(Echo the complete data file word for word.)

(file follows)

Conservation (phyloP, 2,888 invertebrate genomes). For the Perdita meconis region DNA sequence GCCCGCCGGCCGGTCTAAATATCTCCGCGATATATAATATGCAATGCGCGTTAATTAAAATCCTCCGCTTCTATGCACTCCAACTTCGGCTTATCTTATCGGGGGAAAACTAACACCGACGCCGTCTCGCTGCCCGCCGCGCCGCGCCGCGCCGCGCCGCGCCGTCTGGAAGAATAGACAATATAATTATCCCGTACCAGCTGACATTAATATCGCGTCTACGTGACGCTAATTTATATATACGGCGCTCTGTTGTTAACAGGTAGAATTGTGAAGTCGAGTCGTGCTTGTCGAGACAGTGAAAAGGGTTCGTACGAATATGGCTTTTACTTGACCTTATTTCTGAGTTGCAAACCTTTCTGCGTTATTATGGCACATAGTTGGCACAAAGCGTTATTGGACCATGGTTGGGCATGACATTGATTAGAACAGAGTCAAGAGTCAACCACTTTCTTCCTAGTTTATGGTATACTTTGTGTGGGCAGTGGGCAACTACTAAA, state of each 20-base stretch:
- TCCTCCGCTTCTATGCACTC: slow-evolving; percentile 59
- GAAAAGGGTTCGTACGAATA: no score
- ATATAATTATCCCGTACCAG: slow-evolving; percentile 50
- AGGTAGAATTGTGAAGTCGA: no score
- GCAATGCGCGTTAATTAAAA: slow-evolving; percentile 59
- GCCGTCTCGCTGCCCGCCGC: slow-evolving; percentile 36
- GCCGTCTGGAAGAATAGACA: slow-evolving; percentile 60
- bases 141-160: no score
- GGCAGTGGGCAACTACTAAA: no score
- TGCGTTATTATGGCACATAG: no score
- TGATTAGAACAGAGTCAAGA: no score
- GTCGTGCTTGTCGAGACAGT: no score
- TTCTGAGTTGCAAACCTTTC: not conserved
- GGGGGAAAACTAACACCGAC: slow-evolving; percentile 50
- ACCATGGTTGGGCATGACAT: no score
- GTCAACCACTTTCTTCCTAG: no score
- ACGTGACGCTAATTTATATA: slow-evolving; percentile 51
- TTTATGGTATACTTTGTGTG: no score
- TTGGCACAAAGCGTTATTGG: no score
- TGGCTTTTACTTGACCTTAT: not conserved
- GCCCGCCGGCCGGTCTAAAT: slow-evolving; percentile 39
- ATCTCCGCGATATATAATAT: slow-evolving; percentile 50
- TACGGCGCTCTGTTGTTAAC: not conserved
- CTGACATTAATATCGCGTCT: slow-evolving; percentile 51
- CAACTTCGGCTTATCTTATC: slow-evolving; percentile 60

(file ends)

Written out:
Conservation (phyloP, 2,888 invertebrate genomes). For the Perdita meconis region DNA sequence GCCCGCCGGCCGGTCTAAATATCTCCGCGATATATAATATGCAATGCGCGTTAATTAAAATCCTCCGCTTCTATGCACTCCAACTTCGGCTTATCTTATCGGGGGAAAACTAACACCGACGCCGTCTCGCTGCCCGCCGCGCCGCGCCGCGCCGCGCCGCGCCGTCTGGAAGAATAGACAATATAATTATCCCGTACCAGCTGACATTAATATCGCGTCTACGTGACGCTAATTTATATATACGGCGCTCTGTTGTTAACAGGTAGAATTGTGAAGTCGAGTCGTGCTTGTCGAGACAGTGAAAAGGGTTCGTACGAATATGGCTTTTACTTGACCTTATTTCTGAGTTGCAAACCTTTCTGCGTTATTATGGCACATAGTTGGCACAAAGCGTTATTGGACCATGGTTGGGCATGACATTGATTAGAACAGAGTCAAGAGTCAACCACTTTCTTCCTAGTTTATGGTATACTTTGTGTGGGCAGTGGGCAACTACTAAA, state of each 20-base stretch:
- TCCTCCGCTTCTATGCACTC: slow-evolving; percentile 59
- GAAAAGGGTTCGTACGAATA: no score
- ATATAATTATCCCGTACCAG: slow-evolving; percentile 50
- AGGTAGAATTGTGAAGTCGA: no score
- GCAATGCGCGTTAATTAAAA: slow-evolving; percentile 59
- GCCGTCTCGCTGCCCGCCGC: slow-evolving; percentile 36
- GCCGTCTGGAAGAATAGACA: slow-evolving; percentile 60
- bases 141-160: no score
- GGCAGTGGGCAACTACTAAA: no score
- TGCGTTATTATGGCACATAG: no score
- TGATTAGAACAGAGTCAAGA: no score
- GTCGTGCTTGTCGAGACAGT: no score
- TTCTGAGTTGCAAACCTTTC: not conserved
- GGGGGAAAACTAACACCGAC: slow-evolving; percentile 50
- ACCATGGTTGGGCATGACAT: no score
- GTCAACCACTTTCTTCCTAG: no score
- ACGTGACGCTAATTTATATA: slow-evolving; percentile 51
- TTTATGGTATACTTTGTGTG: no score
- TTGGCACAAAGCGTTATTGG: no score
- TGGCTTTTACTTGACCTTAT: not conserved
- GCCCGCCGGCCGGTCTAAAT: slow-evolving; percentile 39
- ATCTCCGCGATATATAATAT: slow-evolving; percentile 50
- TACGGCGCTCTGTTGTTAAC: not conserved
- CTGACATTAATATCGCGTCT: slow-evolving; percentile 51
- CAACTTCGGCTTATCTTATC: slow-evolving; percentile 60